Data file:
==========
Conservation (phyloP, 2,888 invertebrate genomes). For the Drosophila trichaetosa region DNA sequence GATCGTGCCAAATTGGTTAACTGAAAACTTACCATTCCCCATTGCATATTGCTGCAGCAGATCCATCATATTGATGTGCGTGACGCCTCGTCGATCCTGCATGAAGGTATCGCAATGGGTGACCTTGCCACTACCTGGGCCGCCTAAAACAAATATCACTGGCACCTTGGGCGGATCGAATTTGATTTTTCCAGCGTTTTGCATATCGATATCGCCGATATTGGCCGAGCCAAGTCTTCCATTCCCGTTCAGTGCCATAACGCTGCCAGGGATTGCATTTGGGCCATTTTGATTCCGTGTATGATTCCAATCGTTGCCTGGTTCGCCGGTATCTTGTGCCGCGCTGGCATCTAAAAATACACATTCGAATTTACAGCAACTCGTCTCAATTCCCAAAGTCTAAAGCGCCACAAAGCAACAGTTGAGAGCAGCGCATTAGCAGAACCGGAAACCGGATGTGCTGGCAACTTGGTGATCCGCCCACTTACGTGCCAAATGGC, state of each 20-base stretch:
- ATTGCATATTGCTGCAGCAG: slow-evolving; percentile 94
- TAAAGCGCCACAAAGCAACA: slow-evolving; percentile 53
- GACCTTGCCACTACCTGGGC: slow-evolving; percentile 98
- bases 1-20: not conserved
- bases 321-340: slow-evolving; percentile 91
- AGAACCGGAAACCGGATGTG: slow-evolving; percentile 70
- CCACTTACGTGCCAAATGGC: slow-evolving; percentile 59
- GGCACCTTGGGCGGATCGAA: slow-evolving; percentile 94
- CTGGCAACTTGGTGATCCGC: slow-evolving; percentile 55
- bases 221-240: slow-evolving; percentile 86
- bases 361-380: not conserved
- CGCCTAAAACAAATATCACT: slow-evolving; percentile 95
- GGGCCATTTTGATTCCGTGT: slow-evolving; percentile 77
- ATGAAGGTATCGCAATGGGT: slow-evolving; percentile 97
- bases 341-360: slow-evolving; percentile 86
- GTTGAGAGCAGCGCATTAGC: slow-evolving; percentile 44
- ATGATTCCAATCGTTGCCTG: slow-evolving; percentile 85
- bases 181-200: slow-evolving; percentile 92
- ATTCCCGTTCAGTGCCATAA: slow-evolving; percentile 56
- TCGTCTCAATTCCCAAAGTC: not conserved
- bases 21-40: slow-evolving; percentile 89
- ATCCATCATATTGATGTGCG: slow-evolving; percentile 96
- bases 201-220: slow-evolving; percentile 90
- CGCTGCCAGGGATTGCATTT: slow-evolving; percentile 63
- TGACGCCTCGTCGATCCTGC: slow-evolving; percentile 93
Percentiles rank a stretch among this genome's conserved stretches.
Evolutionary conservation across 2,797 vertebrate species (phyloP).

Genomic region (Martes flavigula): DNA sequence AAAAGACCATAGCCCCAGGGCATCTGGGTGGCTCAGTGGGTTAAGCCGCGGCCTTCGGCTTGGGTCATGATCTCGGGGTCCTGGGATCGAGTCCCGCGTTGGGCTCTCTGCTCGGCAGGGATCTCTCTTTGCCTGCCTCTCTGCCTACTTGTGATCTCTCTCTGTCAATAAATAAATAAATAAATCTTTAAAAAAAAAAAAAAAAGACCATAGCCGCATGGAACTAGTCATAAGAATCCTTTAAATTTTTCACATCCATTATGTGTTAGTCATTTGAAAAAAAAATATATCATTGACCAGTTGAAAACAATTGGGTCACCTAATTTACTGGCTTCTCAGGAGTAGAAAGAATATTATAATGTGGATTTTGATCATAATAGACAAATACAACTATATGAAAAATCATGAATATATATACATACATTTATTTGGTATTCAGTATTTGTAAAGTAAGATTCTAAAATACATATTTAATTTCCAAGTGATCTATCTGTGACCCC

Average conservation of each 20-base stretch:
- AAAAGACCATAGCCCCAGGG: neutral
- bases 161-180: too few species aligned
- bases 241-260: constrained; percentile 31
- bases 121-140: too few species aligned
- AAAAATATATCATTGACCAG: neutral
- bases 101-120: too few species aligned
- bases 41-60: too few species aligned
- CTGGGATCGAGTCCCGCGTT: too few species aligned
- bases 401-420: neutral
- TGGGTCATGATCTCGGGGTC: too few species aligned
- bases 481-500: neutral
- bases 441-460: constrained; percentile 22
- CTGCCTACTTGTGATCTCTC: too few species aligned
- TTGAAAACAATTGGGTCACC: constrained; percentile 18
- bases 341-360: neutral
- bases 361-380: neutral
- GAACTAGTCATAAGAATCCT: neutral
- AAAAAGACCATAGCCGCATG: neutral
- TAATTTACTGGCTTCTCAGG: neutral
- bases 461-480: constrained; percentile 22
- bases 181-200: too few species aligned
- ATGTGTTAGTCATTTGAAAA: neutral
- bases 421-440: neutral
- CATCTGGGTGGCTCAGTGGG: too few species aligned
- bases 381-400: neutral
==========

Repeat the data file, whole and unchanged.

Conservation (phyloP, 2,888 invertebrate genomes). For the Drosophila trichaetosa region DNA sequence GATCGTGCCAAATTGGTTAACTGAAAACTTACCATTCCCCATTGCATATTGCTGCAGCAGATCCATCATATTGATGTGCGTGACGCCTCGTCGATCCTGCATGAAGGTATCGCAATGGGTGACCTTGCCACTACCTGGGCCGCCTAAAACAAATATCACTGGCACCTTGGGCGGATCGAATTTGATTTTTCCAGCGTTTTGCATATCGATATCGCCGATATTGGCCGAGCCAAGTCTTCCATTCCCGTTCAGTGCCATAACGCTGCCAGGGATTGCATTTGGGCCATTTTGATTCCGTGTATGATTCCAATCGTTGCCTGGTTCGCCGGTATCTTGTGCCGCGCTGGCATCTAAAAATACACATTCGAATTTACAGCAACTCGTCTCAATTCCCAAAGTCTAAAGCGCCACAAAGCAACAGTTGAGAGCAGCGCATTAGCAGAACCGGAAACCGGATGTGCTGGCAACTTGGTGATCCGCCCACTTACGTGCCAAATGGC, state of each 20-base stretch:
- ATTGCATATTGCTGCAGCAG: slow-evolving; percentile 94
- TAAAGCGCCACAAAGCAACA: slow-evolving; percentile 53
- GACCTTGCCACTACCTGGGC: slow-evolving; percentile 98
- bases 1-20: not conserved
- bases 321-340: slow-evolving; percentile 91
- AGAACCGGAAACCGGATGTG: slow-evolving; percentile 70
- CCACTTACGTGCCAAATGGC: slow-evolving; percentile 59
- GGCACCTTGGGCGGATCGAA: slow-evolving; percentile 94
- CTGGCAACTTGGTGATCCGC: slow-evolving; percentile 55
- bases 221-240: slow-evolving; percentile 86
- bases 361-380: not conserved
- CGCCTAAAACAAATATCACT: slow-evolving; percentile 95
- GGGCCATTTTGATTCCGTGT: slow-evolving; percentile 77
- ATGAAGGTATCGCAATGGGT: slow-evolving; percentile 97
- bases 341-360: slow-evolving; percentile 86
- GTTGAGAGCAGCGCATTAGC: slow-evolving; percentile 44
- ATGATTCCAATCGTTGCCTG: slow-evolving; percentile 85
- bases 181-200: slow-evolving; percentile 92
- ATTCCCGTTCAGTGCCATAA: slow-evolving; percentile 56
- TCGTCTCAATTCCCAAAGTC: not conserved
- bases 21-40: slow-evolving; percentile 89
- ATCCATCATATTGATGTGCG: slow-evolving; percentile 96
- bases 201-220: slow-evolving; percentile 90
- CGCTGCCAGGGATTGCATTT: slow-evolving; percentile 63
- TGACGCCTCGTCGATCCTGC: slow-evolving; percentile 93
Percentiles rank a stretch among this genome's conserved stretches.
Evolutionary conservation across 2,797 vertebrate species (phyloP).

Genomic region (Martes flavigula): DNA sequence AAAAGACCATAGCCCCAGGGCATCTGGGTGGCTCAGTGGGTTAAGCCGCGGCCTTCGGCTTGGGTCATGATCTCGGGGTCCTGGGATCGAGTCCCGCGTTGGGCTCTCTGCTCGGCAGGGATCTCTCTTTGCCTGCCTCTCTGCCTACTTGTGATCTCTCTCTGTCAATAAATAAATAAATAAATCTTTAAAAAAAAAAAAAAAAGACCATAGCCGCATGGAACTAGTCATAAGAATCCTTTAAATTTTTCACATCCATTATGTGTTAGTCATTTGAAAAAAAAATATATCATTGACCAGTTGAAAACAATTGGGTCACCTAATTTACTGGCTTCTCAGGAGTAGAAAGAATATTATAATGTGGATTTTGATCATAATAGACAAATACAACTATATGAAAAATCATGAATATATATACATACATTTATTTGGTATTCAGTATTTGTAAAGTAAGATTCTAAAATACATATTTAATTTCCAAGTGATCTATCTGTGACCCC

Average conservation of each 20-base stretch:
- AAAAGACCATAGCCCCAGGG: neutral
- bases 161-180: too few species aligned
- bases 241-260: constrained; percentile 31
- bases 121-140: too few species aligned
- AAAAATATATCATTGACCAG: neutral
- bases 101-120: too few species aligned
- bases 41-60: too few species aligned
- CTGGGATCGAGTCCCGCGTT: too few species aligned
- bases 401-420: neutral
- TGGGTCATGATCTCGGGGTC: too few species aligned
- bases 481-500: neutral
- bases 441-460: constrained; percentile 22
- CTGCCTACTTGTGATCTCTC: too few species aligned
- TTGAAAACAATTGGGTCACC: constrained; percentile 18
- bases 341-360: neutral
- bases 361-380: neutral
- GAACTAGTCATAAGAATCCT: neutral
- AAAAAGACCATAGCCGCATG: neutral
- TAATTTACTGGCTTCTCAGG: neutral
- bases 461-480: constrained; percentile 22
- bases 181-200: too few species aligned
- ATGTGTTAGTCATTTGAAAA: neutral
- bases 421-440: neutral
- CATCTGGGTGGCTCAGTGGG: too few species aligned
- bases 381-400: neutral